Is the US Stock market heading towards a disaster?
September’s CPI figures came in worse than expected, taking the US stock market on a rollercoaster ride. NAGA’s market analyst, Michalis Efthymiou thinks about it
NAGA’s market analysts have been speaking about the level of inflation and its effect on the stock market since the very beginning of summer 2022. Another set of CPI and Core CPI figures have been made public and what they’ve shown us is that inflation is not showing signs of slowdown. The situation does not seem to be any better and interest rate hikes don’t really seem to be working. So what does this mean for the US equities market?
Well, when the CPI figures were published, US indices declined up to 4.7% within 75 minutes. This definitely consists of one of the sharpest declines of 2022. The large downward movement eventually triggered pending orders and investors looking to benefit from the discounted price. But why have investors reacted this way and will the market remain under pressure going forward?
The US Stock Market
The issue that the US equities market is now experiencing is the fact that consumers are being hit by two negative factors. First, inflation is super high which means that consumers are struggling to maintain the same level of economic activity. High inflation also makes it more difficult for investors to maintain a healthy risk profile. Second, the Federal Reserve has been increasing interest rates consecutively for several months now.
As a result, consumers are spending more on their mortgages and living expenses, while inflation continues to eat into their pockets. Interest rate hikes are not expected to subside this year, especially after the latest inflation figures. This means that the Federal Fund Rate will move into the “restrictive territory” next month. In simple terms, this equates to a super expensive debt scenario.
Overall, this puts the US economy at a high risk of seeing at least a minor recession. This sentiment was echoed by CitiBank which predicted that the US is heading for a recession in 2023. They also added that the recession is likely to increase the unemployment rate to 5.5%.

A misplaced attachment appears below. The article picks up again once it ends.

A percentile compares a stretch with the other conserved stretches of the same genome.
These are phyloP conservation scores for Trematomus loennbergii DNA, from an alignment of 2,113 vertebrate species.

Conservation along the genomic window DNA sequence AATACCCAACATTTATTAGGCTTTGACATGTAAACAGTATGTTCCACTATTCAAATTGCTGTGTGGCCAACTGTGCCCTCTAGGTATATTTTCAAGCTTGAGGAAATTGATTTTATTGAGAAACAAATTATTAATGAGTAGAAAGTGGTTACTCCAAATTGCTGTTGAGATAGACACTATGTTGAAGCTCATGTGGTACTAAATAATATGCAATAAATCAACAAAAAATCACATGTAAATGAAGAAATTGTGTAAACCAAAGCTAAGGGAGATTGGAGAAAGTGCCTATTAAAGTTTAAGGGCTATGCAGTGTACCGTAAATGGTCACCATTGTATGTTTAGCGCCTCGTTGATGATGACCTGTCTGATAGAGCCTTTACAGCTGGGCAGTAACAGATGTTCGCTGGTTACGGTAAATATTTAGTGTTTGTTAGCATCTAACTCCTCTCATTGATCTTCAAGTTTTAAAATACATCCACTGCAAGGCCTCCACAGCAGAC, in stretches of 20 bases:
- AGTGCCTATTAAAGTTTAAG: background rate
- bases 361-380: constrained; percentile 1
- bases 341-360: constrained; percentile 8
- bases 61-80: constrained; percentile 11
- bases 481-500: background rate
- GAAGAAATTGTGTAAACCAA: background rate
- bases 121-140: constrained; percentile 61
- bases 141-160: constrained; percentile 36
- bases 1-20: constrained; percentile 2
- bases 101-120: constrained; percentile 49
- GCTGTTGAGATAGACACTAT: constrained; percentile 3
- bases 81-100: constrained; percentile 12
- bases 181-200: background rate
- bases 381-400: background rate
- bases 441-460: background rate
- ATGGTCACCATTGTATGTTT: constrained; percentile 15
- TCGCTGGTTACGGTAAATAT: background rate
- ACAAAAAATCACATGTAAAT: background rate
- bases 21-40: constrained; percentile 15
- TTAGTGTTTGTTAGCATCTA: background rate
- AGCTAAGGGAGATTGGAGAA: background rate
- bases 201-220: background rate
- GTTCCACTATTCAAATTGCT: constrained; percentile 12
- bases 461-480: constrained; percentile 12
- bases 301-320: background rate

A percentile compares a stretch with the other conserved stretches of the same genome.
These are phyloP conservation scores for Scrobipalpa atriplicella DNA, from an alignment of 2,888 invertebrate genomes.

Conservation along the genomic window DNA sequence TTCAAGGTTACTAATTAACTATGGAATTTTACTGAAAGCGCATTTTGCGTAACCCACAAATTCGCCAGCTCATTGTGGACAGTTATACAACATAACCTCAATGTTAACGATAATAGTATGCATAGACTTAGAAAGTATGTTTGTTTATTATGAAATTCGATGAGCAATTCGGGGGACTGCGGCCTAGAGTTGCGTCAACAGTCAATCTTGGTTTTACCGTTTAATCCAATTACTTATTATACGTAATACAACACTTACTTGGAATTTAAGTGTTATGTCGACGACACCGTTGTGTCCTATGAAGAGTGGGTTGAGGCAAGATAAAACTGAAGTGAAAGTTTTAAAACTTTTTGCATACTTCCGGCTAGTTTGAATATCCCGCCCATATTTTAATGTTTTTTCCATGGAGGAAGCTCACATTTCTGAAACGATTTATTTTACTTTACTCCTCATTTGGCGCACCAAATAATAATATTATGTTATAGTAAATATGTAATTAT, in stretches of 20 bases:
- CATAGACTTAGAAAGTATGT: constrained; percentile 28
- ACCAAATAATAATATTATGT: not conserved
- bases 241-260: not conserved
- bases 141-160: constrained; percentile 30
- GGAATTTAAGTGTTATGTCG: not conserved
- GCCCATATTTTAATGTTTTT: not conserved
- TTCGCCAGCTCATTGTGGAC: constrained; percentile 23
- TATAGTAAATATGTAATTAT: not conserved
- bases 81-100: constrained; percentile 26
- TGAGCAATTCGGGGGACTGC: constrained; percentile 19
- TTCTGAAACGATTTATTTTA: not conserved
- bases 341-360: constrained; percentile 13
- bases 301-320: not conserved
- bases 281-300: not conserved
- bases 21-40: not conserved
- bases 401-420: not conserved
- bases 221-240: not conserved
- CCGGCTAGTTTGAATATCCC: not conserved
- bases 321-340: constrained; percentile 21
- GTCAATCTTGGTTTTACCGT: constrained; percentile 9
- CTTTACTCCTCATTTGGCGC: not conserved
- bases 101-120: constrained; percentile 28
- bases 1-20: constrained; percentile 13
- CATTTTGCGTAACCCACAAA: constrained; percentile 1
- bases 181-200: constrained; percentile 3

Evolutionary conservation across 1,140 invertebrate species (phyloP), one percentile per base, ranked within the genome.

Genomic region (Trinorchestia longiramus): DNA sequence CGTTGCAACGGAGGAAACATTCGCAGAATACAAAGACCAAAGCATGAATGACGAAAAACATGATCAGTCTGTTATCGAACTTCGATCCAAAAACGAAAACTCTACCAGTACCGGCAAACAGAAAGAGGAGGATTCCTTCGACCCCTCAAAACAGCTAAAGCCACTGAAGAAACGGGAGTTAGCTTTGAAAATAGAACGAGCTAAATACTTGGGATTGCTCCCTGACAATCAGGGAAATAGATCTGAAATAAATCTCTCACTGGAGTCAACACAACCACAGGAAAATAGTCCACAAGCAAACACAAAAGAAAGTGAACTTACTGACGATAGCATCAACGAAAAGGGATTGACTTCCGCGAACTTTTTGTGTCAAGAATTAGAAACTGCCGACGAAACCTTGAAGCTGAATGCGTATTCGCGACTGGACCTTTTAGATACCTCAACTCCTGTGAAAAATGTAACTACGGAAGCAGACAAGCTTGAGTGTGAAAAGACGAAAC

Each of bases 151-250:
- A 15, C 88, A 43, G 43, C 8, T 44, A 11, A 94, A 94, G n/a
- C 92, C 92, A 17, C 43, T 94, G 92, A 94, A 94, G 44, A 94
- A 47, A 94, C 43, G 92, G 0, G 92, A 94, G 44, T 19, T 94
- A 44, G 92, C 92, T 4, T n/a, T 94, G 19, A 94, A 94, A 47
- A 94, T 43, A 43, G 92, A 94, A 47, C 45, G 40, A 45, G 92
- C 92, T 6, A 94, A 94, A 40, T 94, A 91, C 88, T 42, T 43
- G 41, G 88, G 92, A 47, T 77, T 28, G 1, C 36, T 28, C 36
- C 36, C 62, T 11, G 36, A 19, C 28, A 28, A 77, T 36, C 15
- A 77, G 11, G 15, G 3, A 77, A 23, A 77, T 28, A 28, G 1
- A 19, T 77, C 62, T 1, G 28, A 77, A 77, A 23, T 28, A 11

Naturally, the above-mentioned factors can create a lot of pressure for investors and the markets in general. This is something we have been seeing for months now, but the true question is; what is the real intrinsic value of the markets? Of course, this is one of the most difficult questions to answer, but investors continue to evaluate the price and fundamentals to make trading decisions.
Understanding the Inflation-Based Indices
The US inflation figures are split up into 3 indices – the PPI, CPI and Core CPI. The most influential of the three is the CPI, also known as Consumer Price Index. The CPI measures the price alteration of a group of products and services on a monthly basis. This index is the most influential as it’s designed to represent the economy as a whole. For September the CPI figure was predicted to be 0.2%, but actually increased by 0.4% which is the highest in 3 months.
The Core CPI is also an index that measures the price alteration over a monthly period, but excludes food and energy costs. This can help investors determine where inflation is highest within the economy. September’s Core CPI figure was also higher than expected for a second consecutive month, coming in at 0.6%. Lastly, the PPI (Purchase Price Index) is an index that illustrates how prices of goods and services have changed at production level.
What’s Next for the Economy and the Markets?
It is vital for investors to monitor inflation levels over the next few months. All attention will now turn towards the Federal Reserve, to see how they will respond to the latest CPI figures. Will the regulator opt to increase interest rates by a whopping 1% or will they not risk the backlash?
This question will be the main price driver within the market in the near future. In order to determine the Fed’s stance, investors will be monitoring speeches by not only the Chairman of the Fed, Mr. Powells, but also other members of the FOMC (Federal Open Market Committee).
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